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The Thoughts & Prayers Duo Head To Atlanta
There were more than 13,000 bills introduced in the United States Congress last year. Only 347 of them were approved by both chambers. Hence, it’s not surprising that just 20% of Americans view Congress favorably. Wouldn’t it be wonderful if Georgia’s legislature worked more like Congress? If the idea sounds awful to you, it’s time to worry about it. A pair of freshman lawmakers from Northwest Georgia show the General Assembly’s path toward DC-style government and politics. There are steps House and Senate leaders can take to avoid such an outcome and improve the legislative process at the same time.
When Mitchell Horner first entered the political scene in Catoosa county a few years ago, he was a complete unknown. Since he narrowly defeated a retired physician in the house race for district three, people were at least aware of his existence. Strangely, despite the abundance of bluster and propaganda that was produced during the primary election season, little was discovered about Horner. Even now, few details are known.
Despite his boasts of “I’m a successful businessman,” he has been cagey about providing details regarding his company, including its name, industry, and founding date. Perhaps this is why he had to tell us he was successful. A claim like that would usually be judged based on the company. Additionally, he says he’s experienced in policy. We don’t know when, where, and what kind of subject matter this experience was in.
In May, he won the primary, but perhaps he anticipated questions would be asked. That would help explain the crazy things he’s been doing since then. In July, as the Catoosa county commissioners considered whether or not to raise property taxes, Horner decided that the best way to lend his claimed expertise and help them make a decision was to do the following:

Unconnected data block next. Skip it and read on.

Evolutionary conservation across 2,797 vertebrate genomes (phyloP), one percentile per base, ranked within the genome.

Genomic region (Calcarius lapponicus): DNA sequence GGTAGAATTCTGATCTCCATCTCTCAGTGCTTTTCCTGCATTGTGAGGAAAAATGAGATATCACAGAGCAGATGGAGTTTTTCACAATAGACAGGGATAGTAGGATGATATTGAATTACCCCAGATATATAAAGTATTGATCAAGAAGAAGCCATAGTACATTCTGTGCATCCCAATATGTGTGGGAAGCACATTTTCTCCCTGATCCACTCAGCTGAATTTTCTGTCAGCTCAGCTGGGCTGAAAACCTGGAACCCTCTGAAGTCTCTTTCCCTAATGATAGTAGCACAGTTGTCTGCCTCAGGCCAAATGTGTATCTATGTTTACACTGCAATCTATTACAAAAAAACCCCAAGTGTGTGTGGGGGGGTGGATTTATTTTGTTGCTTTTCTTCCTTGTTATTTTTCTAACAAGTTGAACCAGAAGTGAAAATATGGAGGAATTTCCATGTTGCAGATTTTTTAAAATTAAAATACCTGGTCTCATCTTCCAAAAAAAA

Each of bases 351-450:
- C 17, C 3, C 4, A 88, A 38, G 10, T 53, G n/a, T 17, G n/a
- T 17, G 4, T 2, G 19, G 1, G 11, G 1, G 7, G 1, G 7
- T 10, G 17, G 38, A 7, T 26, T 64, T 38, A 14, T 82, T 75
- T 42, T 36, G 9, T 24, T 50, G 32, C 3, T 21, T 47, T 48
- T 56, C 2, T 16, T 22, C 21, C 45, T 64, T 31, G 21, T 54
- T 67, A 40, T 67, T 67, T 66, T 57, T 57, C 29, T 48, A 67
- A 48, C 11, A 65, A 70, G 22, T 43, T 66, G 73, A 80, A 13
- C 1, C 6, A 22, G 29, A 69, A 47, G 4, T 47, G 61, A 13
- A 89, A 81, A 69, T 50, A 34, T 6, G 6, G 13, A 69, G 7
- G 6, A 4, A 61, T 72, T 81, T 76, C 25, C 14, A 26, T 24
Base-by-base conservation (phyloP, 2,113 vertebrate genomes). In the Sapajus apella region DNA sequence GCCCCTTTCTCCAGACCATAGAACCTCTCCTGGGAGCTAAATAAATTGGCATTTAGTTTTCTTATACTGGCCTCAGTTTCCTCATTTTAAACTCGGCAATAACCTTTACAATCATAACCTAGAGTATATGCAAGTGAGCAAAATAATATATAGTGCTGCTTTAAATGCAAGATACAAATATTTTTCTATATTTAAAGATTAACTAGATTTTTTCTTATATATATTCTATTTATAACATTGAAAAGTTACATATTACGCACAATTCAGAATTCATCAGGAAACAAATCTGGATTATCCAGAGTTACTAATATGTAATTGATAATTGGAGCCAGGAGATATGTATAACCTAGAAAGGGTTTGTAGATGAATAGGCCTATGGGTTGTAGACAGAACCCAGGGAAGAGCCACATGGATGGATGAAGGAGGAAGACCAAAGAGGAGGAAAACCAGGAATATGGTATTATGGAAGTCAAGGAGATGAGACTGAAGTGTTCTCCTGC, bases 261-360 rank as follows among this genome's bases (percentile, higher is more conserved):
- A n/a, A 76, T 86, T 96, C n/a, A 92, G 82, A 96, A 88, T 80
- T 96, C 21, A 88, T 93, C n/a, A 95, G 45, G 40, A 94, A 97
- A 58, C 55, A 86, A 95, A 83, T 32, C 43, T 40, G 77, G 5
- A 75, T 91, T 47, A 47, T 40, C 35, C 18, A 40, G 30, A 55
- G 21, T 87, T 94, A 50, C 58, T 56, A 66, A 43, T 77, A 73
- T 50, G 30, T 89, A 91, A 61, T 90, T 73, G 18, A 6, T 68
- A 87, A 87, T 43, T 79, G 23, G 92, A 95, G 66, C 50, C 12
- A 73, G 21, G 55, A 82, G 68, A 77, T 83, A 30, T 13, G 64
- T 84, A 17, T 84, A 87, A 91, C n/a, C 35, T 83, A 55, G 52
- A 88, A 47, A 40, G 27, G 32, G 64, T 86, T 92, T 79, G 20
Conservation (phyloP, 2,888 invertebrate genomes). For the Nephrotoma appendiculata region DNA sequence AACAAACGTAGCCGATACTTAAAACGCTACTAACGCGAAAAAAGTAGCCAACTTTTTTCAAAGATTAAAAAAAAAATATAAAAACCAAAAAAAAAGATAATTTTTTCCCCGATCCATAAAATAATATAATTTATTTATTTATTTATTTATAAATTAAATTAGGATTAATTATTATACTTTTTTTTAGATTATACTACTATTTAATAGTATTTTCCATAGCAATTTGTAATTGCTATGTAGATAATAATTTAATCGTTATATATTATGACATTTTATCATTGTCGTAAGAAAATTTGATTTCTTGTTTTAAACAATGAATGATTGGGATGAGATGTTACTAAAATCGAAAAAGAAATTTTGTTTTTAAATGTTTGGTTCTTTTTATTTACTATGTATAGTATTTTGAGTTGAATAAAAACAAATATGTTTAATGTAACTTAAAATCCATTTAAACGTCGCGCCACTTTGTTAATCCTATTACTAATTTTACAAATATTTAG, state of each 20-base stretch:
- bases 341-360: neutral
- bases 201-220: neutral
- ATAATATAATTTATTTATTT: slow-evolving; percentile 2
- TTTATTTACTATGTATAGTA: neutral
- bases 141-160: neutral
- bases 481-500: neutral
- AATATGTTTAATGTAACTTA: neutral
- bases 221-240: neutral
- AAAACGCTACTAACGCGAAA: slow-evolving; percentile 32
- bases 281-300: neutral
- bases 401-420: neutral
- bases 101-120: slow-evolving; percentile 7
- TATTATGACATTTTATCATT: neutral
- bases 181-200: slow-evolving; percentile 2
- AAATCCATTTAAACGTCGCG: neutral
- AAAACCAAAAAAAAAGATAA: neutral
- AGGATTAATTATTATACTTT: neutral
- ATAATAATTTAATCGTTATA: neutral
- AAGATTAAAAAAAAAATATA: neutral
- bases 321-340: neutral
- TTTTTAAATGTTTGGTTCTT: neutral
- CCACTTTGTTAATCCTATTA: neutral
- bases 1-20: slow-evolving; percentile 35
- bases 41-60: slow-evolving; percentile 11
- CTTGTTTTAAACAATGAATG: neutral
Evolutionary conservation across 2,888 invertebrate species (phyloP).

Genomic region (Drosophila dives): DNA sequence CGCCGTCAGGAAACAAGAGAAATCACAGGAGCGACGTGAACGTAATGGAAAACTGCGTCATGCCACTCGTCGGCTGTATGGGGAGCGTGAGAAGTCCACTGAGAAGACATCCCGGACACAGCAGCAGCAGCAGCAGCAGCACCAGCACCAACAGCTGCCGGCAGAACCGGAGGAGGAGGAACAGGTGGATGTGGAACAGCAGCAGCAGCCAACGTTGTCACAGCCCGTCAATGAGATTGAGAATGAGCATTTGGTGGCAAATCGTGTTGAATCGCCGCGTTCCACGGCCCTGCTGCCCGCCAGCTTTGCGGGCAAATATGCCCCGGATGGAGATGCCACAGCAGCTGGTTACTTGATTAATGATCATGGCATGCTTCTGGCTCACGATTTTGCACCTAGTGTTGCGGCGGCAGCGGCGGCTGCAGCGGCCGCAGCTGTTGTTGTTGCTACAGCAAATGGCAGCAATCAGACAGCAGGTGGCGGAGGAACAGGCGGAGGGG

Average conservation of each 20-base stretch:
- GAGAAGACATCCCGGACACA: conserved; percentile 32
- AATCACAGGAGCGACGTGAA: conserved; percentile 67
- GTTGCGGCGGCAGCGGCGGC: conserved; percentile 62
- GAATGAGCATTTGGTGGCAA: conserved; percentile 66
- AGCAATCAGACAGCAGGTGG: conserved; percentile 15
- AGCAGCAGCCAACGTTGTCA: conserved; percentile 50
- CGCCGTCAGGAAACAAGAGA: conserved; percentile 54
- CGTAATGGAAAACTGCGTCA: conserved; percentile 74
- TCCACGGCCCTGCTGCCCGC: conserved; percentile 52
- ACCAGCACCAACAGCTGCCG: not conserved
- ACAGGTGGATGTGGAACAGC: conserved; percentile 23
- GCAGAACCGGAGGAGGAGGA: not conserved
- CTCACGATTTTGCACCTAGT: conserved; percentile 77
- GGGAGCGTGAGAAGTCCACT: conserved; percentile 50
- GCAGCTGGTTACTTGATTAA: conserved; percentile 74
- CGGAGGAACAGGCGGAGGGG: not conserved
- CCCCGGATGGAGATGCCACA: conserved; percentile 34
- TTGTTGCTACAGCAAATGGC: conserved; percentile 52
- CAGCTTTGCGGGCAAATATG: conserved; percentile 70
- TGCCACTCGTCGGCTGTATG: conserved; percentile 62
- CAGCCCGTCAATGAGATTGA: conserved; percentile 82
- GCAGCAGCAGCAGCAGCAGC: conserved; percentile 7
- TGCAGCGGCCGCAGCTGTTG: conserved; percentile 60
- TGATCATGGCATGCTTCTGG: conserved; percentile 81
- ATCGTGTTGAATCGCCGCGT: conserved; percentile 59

Create his own budget for the county without consulting with anyone in the finance office or any of the departments within the county government.
Draft a handwritten message for each person, assuring them that he is available to assist and warning that he would make his budget public on Monday morning if he hasn’t heard from them by then.
Put his copies of his budget and note/ultimatum/threat in five unstamped manila envelopes.
Drive to each commissioner’s house on a Friday night to deliver a copy to their mailboxes. No matter that each action was a federal crime.
Unsurprisingly, His Budget Was Not Adopted. More Bizarre Events Follow.
At the Walker County Republican Party gathering in September, Horner was the invited guest. A masterclass in lousy and unprepared political oratory, his talk was a disaster. He didn’t discuss his scheme to strong arm the Catoosa commissioners and instead leveled false claims against them. Then, turning to the more imagined villains, he branded the parents of 900 children in his own district as lazy. Repeatedly.
The best was saved for last. In front of a crowd of voters who could not vote for him, he criticized Speaker Ralston and his future colleagues in the House. He told the crowd,
“They are not doing their jobs, they promise you they are, but they listen to the speaker. They aren’t representing your values.”
In contrast to his partner Horner (yes, partner. They teamed up as part of a GRA-led scheme to win the two open seats and to unseat incumbents Mike Cameron and Steve Tarvin in Northwest Georgia), Colton Moore served in the house from 2019 to 2021. He opted against running for reelection to the house in 2020 and instead ran against Senator Jeff Mullis.
Approaching the twilight of his career, the veteran senator seemed to relish the challenge. It allowed him to demonstrate that his political instincts and abilities remained as keen as they were twenty years ago, adding to his already impressive record of success and solidifying his reputation. Predictably, Moore was thrashed on election day. Fortunately for Moore, voters’ memory is short and his opponent from 2020 decided earlier this year to retire. Moore won the primary last spring by a few hundred votes.